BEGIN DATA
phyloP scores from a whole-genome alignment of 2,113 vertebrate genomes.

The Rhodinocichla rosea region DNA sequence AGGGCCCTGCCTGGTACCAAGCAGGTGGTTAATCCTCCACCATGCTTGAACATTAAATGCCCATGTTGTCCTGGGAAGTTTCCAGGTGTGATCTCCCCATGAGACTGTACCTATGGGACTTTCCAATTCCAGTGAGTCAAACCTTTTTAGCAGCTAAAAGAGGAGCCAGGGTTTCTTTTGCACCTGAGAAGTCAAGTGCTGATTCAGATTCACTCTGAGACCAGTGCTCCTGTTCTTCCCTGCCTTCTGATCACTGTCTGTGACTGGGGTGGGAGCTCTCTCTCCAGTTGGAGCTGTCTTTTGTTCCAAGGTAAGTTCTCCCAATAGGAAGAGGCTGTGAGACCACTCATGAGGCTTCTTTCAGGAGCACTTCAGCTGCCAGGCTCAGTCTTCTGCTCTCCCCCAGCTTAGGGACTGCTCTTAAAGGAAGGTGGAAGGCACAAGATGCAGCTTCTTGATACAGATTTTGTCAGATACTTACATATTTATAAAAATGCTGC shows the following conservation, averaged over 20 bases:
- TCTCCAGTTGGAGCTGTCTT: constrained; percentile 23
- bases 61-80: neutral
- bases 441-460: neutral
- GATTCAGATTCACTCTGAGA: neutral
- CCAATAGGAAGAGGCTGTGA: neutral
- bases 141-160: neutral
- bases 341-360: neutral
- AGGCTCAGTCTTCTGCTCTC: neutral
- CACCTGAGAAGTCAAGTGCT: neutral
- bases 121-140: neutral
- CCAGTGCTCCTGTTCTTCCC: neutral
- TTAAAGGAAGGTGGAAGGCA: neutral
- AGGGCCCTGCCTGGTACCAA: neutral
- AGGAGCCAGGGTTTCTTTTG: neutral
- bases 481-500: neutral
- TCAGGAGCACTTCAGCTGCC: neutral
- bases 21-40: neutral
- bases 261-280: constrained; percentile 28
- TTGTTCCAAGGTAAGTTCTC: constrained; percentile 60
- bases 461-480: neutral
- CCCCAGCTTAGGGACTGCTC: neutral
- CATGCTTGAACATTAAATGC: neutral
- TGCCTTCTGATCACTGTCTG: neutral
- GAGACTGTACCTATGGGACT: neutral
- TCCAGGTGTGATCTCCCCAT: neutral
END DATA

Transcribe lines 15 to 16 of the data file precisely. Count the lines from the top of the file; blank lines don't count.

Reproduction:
- AGGGCCCTGCCTGGTACCAA: neutral
- AGGAGCCAGGGTTTCTTTTG: neutral